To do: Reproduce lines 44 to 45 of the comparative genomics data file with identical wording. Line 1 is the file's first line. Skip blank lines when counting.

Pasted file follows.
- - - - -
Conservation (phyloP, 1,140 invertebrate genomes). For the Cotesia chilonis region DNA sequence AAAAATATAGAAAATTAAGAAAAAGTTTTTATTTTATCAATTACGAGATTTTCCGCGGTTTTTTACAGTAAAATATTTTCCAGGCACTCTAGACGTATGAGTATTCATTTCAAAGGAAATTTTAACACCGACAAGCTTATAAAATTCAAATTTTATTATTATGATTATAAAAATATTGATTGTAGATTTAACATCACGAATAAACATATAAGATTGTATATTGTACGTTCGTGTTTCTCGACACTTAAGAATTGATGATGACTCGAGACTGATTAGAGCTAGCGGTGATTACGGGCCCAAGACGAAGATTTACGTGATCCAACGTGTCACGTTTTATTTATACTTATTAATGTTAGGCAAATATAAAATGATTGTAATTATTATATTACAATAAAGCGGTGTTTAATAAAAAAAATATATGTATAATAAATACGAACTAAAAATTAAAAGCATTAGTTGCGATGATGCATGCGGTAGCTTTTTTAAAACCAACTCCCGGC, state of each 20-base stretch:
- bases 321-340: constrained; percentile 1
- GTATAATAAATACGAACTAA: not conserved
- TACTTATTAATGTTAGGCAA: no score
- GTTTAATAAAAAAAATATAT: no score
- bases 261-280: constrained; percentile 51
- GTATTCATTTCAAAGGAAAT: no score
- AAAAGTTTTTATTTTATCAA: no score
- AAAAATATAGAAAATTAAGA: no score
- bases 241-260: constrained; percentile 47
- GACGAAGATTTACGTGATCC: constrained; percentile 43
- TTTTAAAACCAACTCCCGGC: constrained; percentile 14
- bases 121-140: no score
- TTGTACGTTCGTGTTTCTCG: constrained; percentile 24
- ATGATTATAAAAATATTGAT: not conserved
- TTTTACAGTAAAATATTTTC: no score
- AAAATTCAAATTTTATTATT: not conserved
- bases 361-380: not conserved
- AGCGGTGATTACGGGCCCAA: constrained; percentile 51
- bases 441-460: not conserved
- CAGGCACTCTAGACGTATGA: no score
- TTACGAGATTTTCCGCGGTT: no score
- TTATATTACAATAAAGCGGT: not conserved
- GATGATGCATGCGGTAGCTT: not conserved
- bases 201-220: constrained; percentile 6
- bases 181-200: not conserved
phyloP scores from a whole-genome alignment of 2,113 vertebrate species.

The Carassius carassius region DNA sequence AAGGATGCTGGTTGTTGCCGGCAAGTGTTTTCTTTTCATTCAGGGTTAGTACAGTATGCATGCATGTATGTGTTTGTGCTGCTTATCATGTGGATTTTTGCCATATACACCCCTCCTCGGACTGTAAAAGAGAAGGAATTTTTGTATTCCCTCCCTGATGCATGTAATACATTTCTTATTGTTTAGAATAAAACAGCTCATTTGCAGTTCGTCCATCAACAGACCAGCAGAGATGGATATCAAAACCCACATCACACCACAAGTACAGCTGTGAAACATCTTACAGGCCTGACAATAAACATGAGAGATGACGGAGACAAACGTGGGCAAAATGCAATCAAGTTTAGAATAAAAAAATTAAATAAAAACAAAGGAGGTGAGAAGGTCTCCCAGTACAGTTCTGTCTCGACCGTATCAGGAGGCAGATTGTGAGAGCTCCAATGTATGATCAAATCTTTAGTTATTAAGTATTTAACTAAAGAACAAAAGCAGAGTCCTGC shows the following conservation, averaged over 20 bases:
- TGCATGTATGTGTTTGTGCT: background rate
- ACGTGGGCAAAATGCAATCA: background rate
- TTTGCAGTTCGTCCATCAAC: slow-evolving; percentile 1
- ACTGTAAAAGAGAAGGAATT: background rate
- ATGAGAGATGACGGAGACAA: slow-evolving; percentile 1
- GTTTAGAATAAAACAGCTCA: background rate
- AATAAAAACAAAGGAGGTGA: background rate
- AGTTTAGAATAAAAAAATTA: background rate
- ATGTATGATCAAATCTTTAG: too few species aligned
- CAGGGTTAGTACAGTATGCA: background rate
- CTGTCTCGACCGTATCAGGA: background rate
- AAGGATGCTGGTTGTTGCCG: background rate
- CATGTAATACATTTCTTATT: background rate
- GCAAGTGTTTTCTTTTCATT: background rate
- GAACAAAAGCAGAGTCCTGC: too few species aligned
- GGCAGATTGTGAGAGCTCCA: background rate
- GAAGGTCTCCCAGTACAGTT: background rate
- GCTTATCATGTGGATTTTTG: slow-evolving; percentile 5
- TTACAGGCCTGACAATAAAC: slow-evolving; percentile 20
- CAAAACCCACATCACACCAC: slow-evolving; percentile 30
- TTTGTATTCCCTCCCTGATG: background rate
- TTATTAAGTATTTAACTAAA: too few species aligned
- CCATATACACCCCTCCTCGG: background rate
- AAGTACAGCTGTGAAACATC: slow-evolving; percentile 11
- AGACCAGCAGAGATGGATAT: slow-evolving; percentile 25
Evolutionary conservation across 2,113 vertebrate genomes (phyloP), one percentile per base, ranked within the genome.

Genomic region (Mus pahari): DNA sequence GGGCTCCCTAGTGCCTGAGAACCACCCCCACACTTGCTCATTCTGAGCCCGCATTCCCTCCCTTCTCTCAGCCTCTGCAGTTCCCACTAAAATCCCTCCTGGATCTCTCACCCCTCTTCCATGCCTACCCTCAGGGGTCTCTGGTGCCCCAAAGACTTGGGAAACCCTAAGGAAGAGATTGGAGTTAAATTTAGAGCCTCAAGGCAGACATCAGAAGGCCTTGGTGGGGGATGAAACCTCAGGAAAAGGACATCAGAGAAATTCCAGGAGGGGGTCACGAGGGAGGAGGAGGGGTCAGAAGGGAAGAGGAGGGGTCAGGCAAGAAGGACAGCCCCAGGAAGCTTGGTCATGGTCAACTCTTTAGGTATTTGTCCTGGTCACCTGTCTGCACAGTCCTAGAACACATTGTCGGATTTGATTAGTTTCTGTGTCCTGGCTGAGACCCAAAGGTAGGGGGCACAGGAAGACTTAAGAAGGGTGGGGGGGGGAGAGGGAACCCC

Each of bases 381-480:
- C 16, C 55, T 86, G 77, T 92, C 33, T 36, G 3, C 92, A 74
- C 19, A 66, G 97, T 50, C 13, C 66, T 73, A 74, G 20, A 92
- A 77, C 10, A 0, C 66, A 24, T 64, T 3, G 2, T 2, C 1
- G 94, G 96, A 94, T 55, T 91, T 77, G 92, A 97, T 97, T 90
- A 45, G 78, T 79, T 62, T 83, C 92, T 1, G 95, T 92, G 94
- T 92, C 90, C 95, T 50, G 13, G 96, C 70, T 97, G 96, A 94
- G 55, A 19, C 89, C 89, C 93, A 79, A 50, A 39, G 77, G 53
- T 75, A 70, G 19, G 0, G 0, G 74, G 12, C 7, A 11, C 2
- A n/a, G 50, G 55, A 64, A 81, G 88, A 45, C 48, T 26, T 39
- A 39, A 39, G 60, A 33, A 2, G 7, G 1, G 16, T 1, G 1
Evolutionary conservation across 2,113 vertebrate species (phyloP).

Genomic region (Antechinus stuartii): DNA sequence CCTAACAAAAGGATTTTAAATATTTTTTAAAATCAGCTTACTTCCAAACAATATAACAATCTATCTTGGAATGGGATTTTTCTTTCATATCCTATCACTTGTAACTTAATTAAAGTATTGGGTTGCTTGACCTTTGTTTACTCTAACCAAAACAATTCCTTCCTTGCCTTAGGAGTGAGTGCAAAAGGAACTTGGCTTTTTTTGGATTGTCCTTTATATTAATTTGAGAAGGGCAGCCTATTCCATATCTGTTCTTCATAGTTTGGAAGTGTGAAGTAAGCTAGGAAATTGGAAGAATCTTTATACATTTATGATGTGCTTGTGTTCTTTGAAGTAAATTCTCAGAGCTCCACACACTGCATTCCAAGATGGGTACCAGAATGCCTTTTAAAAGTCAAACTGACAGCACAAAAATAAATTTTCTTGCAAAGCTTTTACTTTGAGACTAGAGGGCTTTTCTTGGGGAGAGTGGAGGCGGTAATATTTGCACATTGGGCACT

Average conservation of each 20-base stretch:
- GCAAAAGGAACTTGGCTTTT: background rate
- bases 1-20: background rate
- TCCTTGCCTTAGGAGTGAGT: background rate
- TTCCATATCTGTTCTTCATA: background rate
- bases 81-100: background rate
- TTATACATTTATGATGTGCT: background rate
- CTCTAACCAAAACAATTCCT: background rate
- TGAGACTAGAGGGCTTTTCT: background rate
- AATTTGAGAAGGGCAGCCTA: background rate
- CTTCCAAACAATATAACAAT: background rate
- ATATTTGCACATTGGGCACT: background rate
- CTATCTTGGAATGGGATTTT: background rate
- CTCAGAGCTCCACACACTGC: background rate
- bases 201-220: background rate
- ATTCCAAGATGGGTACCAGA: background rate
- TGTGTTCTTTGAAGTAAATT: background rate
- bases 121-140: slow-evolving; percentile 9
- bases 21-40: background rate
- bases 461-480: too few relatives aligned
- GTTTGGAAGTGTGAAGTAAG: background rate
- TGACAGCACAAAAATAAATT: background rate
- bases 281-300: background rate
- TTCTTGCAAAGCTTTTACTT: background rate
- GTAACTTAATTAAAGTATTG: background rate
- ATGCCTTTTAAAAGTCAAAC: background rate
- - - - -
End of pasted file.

- GGCAGATTGTGAGAGCTCCA: background rate
- GAAGGTCTCCCAGTACAGTT: background rate